DWP offers intensive support for any dog failing to find a bone after 2 years

Unemployment is not only an American problem. What do we expect when asking for help in finding a job? The Department of Labor & Workforce Development offers a list of seminars for resume writing and interview tips. The jobseeker can also access the Department’s website showing hundreds of local job opportunities that the applicant can apply for and then never receive a call for an interview. After receiving benefits for about one year, the job seeker is cut off from all unemployment benefits. It is believed that the warning letter from Unemployment about the termination of benefits will force the unemployed person to magically find a job. If it were only that easy.

alittleecon

The title above refers to this press release today from the DWP:

Work Programme leavers targeted by specialist advisers as part of a tough approach to get them into a job.

A more honest title would end with “… a tough approach to get them off Jobseeker’s Allowance”, as getting someone a job seems to come a distant second to those at the DWP.

Anyway, the press release is about what action will be taken once the private sector Work Programme provider has failed to find work for someone (or bullied them into being chucked off JSA) after 2 years (!!!). Apparently, those poor souls are going to be “targeted by a hit squad of specialist advisors”, which doesn’t sound too pleasant, but also begs the question of what the hell the Work Programme provider has being doing for the previous two years.

It all comes down to the same…

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One Response to DWP offers intensive support for any dog failing to find a bone after 2 years

  1. There’s some kind of marginal benefit to offering this kind of assistance, which I think should be offered, but limited. At some point, if the job-seeker is relying entirely on a government entity to help them find a job, then they’re never going to find one – or at least they won’t find one that they want to stay in for any significant period of time.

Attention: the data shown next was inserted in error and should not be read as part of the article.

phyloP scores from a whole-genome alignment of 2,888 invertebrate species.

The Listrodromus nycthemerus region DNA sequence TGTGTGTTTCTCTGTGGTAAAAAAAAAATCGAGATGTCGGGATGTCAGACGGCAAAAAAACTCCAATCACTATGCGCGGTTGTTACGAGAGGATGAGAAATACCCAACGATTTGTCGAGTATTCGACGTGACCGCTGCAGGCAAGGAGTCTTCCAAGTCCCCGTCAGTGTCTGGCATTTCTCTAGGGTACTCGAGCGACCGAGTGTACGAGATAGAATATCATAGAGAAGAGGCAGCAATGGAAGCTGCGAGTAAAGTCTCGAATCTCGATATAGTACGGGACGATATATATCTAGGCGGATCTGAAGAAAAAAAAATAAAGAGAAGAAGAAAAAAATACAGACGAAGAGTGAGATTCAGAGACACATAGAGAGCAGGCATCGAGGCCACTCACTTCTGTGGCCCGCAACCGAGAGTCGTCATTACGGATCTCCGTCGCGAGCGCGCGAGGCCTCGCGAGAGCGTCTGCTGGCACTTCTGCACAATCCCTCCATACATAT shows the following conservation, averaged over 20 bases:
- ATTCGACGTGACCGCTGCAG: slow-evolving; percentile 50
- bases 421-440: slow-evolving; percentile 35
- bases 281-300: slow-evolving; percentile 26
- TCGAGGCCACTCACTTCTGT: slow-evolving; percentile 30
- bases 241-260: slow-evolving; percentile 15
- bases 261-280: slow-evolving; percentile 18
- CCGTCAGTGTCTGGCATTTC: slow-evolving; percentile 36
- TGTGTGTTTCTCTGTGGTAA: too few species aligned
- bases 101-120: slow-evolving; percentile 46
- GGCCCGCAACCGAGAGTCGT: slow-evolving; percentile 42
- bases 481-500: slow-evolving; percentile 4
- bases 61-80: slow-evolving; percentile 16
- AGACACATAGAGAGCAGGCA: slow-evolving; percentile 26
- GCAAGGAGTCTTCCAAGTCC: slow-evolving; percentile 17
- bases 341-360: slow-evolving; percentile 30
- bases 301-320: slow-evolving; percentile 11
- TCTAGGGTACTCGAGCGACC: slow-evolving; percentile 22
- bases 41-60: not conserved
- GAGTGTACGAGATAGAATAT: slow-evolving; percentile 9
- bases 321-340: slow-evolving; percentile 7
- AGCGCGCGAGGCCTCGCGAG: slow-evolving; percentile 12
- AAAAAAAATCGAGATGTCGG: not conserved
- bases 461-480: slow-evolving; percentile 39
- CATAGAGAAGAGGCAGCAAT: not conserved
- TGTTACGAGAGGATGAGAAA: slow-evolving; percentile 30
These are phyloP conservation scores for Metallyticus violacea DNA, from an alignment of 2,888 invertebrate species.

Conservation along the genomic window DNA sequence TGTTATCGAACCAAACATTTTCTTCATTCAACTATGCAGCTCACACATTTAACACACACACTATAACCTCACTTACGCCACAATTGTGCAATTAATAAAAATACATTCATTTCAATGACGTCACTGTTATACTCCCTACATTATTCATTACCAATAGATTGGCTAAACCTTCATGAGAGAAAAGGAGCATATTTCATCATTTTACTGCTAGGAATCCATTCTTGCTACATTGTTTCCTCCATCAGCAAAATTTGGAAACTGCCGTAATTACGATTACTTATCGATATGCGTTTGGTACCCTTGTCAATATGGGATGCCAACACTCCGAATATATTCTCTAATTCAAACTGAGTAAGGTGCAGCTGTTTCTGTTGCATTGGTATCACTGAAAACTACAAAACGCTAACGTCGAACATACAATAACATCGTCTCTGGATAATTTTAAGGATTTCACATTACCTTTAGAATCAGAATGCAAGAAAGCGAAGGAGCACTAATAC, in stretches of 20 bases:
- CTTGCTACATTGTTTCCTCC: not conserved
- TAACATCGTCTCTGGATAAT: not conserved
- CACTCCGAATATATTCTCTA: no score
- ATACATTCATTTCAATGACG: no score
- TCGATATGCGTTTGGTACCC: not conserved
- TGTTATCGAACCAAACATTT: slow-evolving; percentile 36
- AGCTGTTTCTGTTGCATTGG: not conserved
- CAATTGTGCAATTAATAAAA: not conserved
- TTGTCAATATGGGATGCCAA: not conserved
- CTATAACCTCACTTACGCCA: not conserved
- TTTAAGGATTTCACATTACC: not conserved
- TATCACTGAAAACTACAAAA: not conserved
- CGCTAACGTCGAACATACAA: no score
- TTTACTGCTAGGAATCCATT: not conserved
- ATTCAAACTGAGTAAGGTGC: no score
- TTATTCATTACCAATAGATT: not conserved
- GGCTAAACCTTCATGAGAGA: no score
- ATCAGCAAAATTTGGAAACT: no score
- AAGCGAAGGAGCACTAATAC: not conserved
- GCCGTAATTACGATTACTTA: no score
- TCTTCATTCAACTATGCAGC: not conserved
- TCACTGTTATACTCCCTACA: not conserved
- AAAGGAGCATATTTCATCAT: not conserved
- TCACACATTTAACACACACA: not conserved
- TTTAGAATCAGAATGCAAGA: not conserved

At least in the states (I don’t want to assume too much here) every company of any size whatsoever has a website with its open positions listed. Every job listed will have the job requirements, educational/training requirements, etc. If you’re looking for a job and you meet the requirements, off you go. If you don’t meet the requirements, but want the job, then go to school/get training/take whatever steps you need to land the gig.

    How did anyone find a job before a government agency was created to help people find jobs? It must have been sheer chaos without the guiding hand of government intervening to assist everyone.

    In the longer run, though, keeping people on public unemployment benefits for extended periods of time will, surprisingly, result in more people being on unemployment benefits for longer periods of time. In the states, it was extended to 2 full years of unemployment benefits. 2 years of being paid (not a lot, but something) to do nothing. There *are* jobs out there, there are many of them, but because people are getting an unemployment check every week, which is close to what they would net if they were working, people make the rational (though irresponsible) choice not to work.

    There is no way to strike a perfect balance. But being unemployed for a year, or two years, and having that on a resume’, well – if I was a hiring manager, that resume’ would be quickly discarded, and there’s a reason. There are dozens of other resumes that don’t have blank spots where their employment record should be.

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